autoconf (was: Compatability with FreeBSD Ports)
joerg at britannica.bec.de
Fri Aug 12 12:08:22 PDT 2005
On Fri, Aug 12, 2005 at 11:33:40AM -0700, Claus Assmann wrote:
> > I think the point is, that instead of guessing, what an OS supports,
> > the makers of the OS shall say, what they think they support and you
> > only test for their claims.
Look at what X11R6 did over all the years. imake was exactly about that,
a single configuration file for the *vendor* to provide.
> Is there something better than autoconf?
That's the wrong question.
> My configure script tests of course whether a feature actually works
> as much as that is possible.
It would be different from 95%+ of all configure scripts. Just to name a
few typical examples of incorrect autoconf use (in combination with the
rest of the GNU chain):
(a) libtool contains operating system specific magic in ltmain.sh, which
can easily be replaced by newer versions without hassle. But it also
duplicated part of this magic in libtool.m4, which gets embedded into
configure, normally approximately three times. This is not a problem for
most programs, but some decide to alter their behaviour based on whether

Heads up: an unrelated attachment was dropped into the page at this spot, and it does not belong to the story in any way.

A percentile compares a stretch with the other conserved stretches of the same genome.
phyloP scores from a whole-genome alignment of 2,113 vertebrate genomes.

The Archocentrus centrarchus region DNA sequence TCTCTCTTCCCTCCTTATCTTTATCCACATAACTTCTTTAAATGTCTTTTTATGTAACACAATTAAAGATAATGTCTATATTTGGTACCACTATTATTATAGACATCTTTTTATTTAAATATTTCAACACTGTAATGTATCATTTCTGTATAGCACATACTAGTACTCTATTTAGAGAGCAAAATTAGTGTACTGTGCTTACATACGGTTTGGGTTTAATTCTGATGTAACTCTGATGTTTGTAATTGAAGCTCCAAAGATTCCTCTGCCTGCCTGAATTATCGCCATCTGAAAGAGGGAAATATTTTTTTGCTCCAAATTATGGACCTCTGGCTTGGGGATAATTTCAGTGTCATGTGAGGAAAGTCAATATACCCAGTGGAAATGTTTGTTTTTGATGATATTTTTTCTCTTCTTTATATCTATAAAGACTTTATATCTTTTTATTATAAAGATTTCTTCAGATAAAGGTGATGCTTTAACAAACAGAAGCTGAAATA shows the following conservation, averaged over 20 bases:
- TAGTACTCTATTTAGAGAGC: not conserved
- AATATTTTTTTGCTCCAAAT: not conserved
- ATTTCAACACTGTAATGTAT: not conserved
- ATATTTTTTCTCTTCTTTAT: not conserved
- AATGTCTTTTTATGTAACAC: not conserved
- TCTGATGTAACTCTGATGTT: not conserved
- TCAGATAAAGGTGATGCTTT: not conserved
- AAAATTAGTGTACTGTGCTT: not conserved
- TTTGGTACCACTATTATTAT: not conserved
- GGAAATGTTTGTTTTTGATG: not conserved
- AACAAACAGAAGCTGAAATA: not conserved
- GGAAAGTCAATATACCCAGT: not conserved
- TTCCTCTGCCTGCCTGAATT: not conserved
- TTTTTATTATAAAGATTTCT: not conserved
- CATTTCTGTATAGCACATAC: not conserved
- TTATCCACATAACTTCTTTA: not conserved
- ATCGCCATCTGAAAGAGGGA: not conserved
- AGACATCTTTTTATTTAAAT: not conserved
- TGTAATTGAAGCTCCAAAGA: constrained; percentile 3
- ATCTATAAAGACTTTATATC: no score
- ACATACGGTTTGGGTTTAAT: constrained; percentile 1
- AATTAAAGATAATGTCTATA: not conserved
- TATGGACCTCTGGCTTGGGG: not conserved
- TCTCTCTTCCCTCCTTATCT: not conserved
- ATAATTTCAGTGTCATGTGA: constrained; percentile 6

shared objects are supposed to be supported or not. A good (bad) example
is sudo, which doesn't build the exec LD_PRELOAD wrapper on DragonFly
without patching configure.
(b) pkgsrc's bootstrap checks for the existence of sys/statvfs.h and
statvfs(3). It uses the former if found and emulates the latter if not
found -- but it still tries to use sys/statvfs.h, even if it conflicts
with the compat definition. Sure, the problem here was DragonFly's fault
having an incomplete implementation, but the configure behaviour
nevertheless is broken as well.
(c) how many configure scripts check for one behaviour and ignore the
rest of the check?
Xorg decided to move to autoconf for the modular tree, net result is a
huge increase both in build time and distribution time, simply because
it needs CPU hours to run all the autoconf scripts and the space they
occupy in all the packages. IMO it's a real regression.
Testing for *special* features is OK, but it has to be done carefully
and doing it in almost any program is simply a pain in the ass. This
completely ignores broken tests and compatibility problems not checked
for. Just look at how many programs still want to include malloc.h or
define malloc themselve. Same for errno. Both are locations specified 15
years ago by ISO C90, but do you really believe the stupidness has gone
away over all that time? If any (old) platform still exists, which
doesn't follow this basic requirements, why isn't that checked by
autoconf and worked around *correctly*? There are guides for Linux which
even hint adding your own malloc prototype for portability -- resulting
in quiet the opposite behaviour.
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